Men have different challenges, and when Patriarchy works in part by having men be enforcers of each other’s masculinity, finding a point to push against is hard because pushing would look much the same as pulling if it just ends up as a different form of enforcement.

But the more men speak up about the life experiences where Patriarchy did them harm, the better our chances of figuring out a way.

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About ValeryNorth

I overthink everything.
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7 Responses to REACTION: “How Not To Be A Boy” by Robert Webb

  1. Amanda says:

    Why do people say male “assigned” as if someone decided to assign them a gender? They were born that gender not assigned it

    • ValeryNorth says:

      We say male/female assigned at birth because medical practitioners assign gender based on the primary sex characteristics observed (e.g. penis or vulva). In a small but significant number of situations, this initial assigning of social and personal identity is at odds with the reality of the person’s life. They may be trans (meaning that the primary sex characteristics are opposed to their gender) or they may be intersex in any of a number of different configurations. They may also be nonbinary gender, meaning that the binary male/female classification system does not apply to them.

      In short, one is not “born” a gender. It is assigned and one either grows into it, or grows in opposition to it.

      (Which is the general form of the famous quote from Simone de Beauvoir: “One is not born, but rather one becomes, a woman”. The same is true of men, which was the whole point of Robert Webb’s book.)

      • Amanda says:

        I thought those situations were people with gender dysphoria? How is it then that nearly all people’s identities in regard to their gender align with their reproductive “sex” (or whatever you prefer to label reproductive organs)

      • Amanda says:

        And ultimately, if you’re saying we aren’t born with genders biologically and gender is character traits and self expression, why does the word gender exist ?
        Why have the label of gender ?

        Why not just have our biological sexes and our personalities?

        • ValeryNorth says:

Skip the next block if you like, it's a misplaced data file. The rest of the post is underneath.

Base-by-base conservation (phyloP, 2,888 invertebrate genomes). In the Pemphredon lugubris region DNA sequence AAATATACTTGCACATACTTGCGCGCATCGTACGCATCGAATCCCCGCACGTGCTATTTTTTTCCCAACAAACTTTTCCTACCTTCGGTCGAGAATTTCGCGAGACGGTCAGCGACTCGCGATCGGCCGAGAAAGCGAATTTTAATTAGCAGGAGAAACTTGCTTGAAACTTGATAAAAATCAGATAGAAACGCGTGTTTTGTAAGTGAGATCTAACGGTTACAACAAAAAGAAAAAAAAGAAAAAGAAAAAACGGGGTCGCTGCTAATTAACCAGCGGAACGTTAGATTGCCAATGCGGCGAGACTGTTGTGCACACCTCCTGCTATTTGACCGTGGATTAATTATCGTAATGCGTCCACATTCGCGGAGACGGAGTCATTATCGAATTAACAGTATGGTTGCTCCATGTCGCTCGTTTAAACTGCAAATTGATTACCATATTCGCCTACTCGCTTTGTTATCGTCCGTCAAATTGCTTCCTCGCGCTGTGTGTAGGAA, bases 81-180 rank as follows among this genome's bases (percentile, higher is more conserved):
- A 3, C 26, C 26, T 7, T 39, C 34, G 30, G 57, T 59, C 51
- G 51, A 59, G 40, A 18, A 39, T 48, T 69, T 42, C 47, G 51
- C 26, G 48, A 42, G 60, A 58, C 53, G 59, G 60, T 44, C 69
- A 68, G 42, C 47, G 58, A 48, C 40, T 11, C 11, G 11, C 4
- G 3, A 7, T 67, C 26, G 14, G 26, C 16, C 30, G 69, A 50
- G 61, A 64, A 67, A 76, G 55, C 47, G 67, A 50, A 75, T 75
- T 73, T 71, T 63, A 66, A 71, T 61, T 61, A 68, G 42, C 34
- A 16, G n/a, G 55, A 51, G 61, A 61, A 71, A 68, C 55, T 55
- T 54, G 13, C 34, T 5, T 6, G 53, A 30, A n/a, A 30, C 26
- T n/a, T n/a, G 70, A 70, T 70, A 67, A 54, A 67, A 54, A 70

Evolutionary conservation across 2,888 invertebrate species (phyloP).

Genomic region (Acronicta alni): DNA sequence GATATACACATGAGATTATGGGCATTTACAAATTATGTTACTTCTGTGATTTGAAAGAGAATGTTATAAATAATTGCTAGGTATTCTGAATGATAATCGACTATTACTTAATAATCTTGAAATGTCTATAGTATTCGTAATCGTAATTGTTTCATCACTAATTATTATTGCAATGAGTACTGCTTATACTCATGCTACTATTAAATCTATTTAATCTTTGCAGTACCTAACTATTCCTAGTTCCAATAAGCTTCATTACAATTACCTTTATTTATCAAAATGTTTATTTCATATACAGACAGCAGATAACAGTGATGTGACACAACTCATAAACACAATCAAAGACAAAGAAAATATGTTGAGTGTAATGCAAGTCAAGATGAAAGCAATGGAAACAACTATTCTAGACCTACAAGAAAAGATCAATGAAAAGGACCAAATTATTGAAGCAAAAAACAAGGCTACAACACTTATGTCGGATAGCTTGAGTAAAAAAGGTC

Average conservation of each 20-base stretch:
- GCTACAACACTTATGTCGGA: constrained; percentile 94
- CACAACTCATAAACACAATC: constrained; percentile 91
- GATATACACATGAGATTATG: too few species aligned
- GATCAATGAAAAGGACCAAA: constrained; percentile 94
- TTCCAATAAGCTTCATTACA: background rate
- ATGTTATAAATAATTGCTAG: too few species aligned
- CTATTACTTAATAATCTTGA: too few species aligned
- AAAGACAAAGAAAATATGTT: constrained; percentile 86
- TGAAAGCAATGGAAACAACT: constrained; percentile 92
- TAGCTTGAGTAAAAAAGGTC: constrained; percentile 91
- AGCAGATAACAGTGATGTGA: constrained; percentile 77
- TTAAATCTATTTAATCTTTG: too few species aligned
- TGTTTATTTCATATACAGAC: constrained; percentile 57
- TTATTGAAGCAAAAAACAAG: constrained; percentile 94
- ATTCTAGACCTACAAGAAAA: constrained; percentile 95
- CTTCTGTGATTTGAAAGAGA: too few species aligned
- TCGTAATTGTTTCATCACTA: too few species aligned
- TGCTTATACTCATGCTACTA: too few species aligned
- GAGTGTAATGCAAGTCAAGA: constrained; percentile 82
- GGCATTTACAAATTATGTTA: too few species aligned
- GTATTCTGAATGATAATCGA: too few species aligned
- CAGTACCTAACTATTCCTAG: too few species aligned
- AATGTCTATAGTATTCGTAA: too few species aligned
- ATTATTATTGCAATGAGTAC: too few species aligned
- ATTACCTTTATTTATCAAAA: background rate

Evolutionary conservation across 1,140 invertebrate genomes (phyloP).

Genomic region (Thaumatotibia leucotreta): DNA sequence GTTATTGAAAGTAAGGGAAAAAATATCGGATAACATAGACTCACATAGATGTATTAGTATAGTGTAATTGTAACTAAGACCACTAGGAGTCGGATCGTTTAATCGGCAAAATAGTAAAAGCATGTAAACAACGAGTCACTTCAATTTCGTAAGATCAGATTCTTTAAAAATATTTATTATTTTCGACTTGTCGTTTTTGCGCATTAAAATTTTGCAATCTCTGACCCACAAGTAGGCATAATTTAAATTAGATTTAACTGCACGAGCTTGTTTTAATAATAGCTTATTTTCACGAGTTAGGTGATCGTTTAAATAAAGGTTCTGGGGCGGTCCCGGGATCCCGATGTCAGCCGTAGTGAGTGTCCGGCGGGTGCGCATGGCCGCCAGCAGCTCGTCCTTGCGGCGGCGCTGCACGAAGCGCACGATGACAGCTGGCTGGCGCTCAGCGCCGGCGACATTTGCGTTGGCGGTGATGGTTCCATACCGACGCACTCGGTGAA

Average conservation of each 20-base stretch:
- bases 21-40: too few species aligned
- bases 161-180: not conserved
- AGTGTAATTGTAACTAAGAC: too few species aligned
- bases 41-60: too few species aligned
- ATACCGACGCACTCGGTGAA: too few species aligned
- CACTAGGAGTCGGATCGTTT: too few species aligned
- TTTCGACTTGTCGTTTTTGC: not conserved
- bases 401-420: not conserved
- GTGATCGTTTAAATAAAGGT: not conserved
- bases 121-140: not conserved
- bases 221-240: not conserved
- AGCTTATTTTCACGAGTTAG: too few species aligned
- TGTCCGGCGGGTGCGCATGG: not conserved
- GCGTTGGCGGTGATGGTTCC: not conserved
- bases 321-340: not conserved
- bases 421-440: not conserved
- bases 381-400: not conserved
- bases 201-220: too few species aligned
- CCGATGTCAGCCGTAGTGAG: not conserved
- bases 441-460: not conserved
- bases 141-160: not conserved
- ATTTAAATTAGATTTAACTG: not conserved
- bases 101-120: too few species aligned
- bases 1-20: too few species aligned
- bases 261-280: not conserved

Gender is more than just character traits and self-expression. Gender is also a _social_ construct. Again, Robert Webb’s book gives several examples of how that works with specific reference to maleness and his own experiences. But gende ris also an embodied experience, meaning that it is related to our concept of our own bodies and experience of those bodies. Bodies have sex characteristics (primary sex characteristics directly related to reproduction, and secondary sex characteristics such as larger mammaries in female humans or more facial hair in male humans) but these sex characteristics do not necessarily match with the internal map of the self and the body. They may also not match with the internal sense of “belonging” in terms of relations with the outside world. In these cases, as you recognise, there is a condition that is sometimes referred to as “gender dysphoria” (which can also affect nonbinary-identified people, as well as trans men and women).

          Asking how come most people identify with their AAB gender (and have their internal sense of their gender and bodies match with those sex characteristics) is difficult, but it has only as much validity as asking how come there are so many fewer blue-eyed people, or so many fewer red-haired people, or so many fewer left-handed people in the world. The relative frequency of these phenomena does not negate the truth of them, and the same point goes for trans/nonbinary. (Also, I do not wish to suggest here that trans is only valid if it is genetic or prenatal – merely that the frequency of these human expressions does not negate their reality.)

          • Amanda says:

            If gender is a social construct then, again, why does the concept/word exist? For what necessary purpose?
            So gender dysphoria is genetic? (Sorry about all the questions)

  2. ValeryNorth says:

    *sigh*
    We don’t know where transness comes from. It makes no fucking difference whether it’s genetic, prenatal conditions or anything else, in order to say that it’s a valid way to be a human.

    As to your other question, why do we need the word democracy? Democracy is a social construct, after all, so why does the concept/word exist? For what necessary purpose?

    I’ve tried to engage and educate here but I think if you have any more questions, Google is your friend.